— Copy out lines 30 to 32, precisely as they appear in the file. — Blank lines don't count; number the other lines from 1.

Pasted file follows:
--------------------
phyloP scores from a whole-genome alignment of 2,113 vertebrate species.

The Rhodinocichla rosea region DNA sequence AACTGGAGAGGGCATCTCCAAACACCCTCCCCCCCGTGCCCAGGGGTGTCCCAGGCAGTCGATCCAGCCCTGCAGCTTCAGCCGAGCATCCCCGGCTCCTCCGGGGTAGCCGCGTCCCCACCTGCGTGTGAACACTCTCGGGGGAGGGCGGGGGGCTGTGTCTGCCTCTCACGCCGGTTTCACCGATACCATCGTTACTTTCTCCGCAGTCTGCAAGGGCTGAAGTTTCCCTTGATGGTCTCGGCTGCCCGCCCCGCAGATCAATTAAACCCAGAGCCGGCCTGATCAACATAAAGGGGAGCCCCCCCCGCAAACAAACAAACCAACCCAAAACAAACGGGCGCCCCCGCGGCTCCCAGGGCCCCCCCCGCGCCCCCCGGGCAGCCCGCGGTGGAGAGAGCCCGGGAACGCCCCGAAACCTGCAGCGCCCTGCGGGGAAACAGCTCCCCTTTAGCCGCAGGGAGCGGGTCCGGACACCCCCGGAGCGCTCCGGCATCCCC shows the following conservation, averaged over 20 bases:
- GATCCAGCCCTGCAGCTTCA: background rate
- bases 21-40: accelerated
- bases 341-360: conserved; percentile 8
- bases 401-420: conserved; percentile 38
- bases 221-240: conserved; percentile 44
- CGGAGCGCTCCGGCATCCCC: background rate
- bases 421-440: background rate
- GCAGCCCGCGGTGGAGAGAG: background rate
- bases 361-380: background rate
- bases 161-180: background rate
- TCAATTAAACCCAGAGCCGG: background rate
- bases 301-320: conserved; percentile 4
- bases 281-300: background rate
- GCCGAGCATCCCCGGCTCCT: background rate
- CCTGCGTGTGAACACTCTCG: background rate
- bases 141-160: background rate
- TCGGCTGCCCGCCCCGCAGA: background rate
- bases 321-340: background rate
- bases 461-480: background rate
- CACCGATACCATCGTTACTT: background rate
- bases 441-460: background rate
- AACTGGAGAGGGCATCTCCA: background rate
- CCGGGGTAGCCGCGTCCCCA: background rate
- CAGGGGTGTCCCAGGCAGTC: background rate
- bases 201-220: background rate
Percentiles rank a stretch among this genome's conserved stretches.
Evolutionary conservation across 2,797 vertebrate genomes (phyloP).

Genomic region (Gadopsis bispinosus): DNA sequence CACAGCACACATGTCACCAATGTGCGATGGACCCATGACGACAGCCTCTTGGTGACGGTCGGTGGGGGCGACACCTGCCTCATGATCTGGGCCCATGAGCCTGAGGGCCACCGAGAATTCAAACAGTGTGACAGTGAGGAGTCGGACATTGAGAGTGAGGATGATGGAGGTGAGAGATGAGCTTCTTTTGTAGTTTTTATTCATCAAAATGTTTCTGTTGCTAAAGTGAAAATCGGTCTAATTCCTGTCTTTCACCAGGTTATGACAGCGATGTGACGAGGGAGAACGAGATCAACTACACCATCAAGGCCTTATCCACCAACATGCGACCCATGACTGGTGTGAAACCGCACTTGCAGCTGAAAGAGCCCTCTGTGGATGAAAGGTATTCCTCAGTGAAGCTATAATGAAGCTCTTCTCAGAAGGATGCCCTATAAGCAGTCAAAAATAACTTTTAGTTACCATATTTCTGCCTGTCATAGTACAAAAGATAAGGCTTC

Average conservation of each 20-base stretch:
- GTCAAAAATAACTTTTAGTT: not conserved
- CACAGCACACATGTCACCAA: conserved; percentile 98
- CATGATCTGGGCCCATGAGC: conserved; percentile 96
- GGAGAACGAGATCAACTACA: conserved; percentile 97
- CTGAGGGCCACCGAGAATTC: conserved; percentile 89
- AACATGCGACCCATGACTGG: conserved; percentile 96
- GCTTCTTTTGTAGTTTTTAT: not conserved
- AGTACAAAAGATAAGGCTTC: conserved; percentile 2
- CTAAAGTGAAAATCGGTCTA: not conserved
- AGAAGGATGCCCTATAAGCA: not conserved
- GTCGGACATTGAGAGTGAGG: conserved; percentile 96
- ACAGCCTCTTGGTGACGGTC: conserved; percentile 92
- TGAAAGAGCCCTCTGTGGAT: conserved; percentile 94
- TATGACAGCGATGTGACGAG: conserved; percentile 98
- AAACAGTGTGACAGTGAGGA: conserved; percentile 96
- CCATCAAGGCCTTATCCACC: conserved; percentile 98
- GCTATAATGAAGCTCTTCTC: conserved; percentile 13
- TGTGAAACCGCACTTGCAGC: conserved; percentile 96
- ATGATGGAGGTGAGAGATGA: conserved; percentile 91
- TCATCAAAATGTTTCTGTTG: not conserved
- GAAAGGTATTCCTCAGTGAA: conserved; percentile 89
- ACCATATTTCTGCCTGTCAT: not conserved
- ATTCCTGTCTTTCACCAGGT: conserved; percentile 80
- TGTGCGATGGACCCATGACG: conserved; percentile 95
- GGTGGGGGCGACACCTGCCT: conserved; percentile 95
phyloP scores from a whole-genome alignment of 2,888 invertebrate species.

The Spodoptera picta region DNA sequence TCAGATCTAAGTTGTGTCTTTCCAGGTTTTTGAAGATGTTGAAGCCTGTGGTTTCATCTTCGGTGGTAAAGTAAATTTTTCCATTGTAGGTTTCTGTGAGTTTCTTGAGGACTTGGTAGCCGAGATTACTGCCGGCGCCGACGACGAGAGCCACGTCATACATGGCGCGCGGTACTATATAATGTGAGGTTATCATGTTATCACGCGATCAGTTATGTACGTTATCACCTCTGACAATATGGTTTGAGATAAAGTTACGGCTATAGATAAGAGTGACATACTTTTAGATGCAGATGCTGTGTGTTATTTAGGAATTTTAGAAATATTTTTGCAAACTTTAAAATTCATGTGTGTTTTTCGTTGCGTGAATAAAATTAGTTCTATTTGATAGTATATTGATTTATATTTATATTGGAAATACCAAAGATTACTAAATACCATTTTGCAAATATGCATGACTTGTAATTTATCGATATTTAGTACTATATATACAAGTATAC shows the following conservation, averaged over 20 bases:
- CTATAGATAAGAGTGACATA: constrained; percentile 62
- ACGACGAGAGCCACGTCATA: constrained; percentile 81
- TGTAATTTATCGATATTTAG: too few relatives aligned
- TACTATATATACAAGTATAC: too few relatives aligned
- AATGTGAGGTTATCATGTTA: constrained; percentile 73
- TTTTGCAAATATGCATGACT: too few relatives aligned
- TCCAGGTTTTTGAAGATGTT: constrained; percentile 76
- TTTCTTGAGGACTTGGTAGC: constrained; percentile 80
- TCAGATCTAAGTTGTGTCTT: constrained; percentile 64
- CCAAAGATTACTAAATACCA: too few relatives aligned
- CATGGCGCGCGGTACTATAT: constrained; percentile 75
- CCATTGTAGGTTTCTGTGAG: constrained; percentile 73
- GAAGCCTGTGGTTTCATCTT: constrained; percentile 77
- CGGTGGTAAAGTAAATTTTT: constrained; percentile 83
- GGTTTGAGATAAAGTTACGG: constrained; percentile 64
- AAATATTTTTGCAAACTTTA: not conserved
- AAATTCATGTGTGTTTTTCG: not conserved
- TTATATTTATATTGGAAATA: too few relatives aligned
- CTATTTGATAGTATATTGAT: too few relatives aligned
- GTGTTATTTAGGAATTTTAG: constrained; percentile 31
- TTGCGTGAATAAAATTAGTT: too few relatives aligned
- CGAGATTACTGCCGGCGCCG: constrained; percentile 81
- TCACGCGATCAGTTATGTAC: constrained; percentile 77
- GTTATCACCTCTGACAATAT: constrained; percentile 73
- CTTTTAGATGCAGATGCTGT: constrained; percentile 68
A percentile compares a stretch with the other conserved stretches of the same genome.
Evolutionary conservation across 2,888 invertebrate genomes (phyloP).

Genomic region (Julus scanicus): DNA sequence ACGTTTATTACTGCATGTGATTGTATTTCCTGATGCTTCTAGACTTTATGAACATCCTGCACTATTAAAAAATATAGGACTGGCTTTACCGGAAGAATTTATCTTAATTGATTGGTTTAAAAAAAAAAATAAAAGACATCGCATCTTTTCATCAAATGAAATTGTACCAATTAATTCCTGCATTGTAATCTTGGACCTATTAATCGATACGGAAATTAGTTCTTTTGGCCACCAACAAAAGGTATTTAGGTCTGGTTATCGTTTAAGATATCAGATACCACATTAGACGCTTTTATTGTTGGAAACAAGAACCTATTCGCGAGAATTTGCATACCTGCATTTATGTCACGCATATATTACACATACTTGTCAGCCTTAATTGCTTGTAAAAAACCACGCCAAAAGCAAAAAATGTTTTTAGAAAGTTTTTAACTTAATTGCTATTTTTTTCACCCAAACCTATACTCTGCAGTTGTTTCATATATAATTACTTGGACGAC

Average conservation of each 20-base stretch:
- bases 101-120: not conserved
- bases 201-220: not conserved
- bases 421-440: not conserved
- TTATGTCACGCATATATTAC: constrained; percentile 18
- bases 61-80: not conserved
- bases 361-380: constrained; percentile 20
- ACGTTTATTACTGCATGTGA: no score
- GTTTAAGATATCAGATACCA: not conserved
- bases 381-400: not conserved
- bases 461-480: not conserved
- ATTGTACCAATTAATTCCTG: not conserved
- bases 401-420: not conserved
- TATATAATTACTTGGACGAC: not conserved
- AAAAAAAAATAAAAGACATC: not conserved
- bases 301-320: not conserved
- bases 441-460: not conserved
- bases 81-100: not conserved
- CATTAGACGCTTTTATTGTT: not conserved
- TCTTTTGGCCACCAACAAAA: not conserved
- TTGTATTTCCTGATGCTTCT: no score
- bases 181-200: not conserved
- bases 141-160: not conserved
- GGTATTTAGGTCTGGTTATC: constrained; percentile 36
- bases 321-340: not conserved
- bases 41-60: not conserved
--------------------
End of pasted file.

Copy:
Genomic region (Gadopsis bispinosus): DNA sequence CACAGCACACATGTCACCAATGTGCGATGGACCCATGACGACAGCCTCTTGGTGACGGTCGGTGGGGGCGACACCTGCCTCATGATCTGGGCCCATGAGCCTGAGGGCCACCGAGAATTCAAACAGTGTGACAGTGAGGAGTCGGACATTGAGAGTGAGGATGATGGAGGTGAGAGATGAGCTTCTTTTGTAGTTTTTATTCATCAAAATGTTTCTGTTGCTAAAGTGAAAATCGGTCTAATTCCTGTCTTTCACCAGGTTATGACAGCGATGTGACGAGGGAGAACGAGATCAACTACACCATCAAGGCCTTATCCACCAACATGCGACCCATGACTGGTGTGAAACCGCACTTGCAGCTGAAAGAGCCCTCTGTGGATGAAAGGTATTCCTCAGTGAAGCTATAATGAAGCTCTTCTCAGAAGGATGCCCTATAAGCAGTCAAAAATAACTTTTAGTTACCATATTTCTGCCTGTCATAGTACAAAAGATAAGGCTTC

Average conservation of each 20-base stretch:
- GTCAAAAATAACTTTTAGTT: not conserved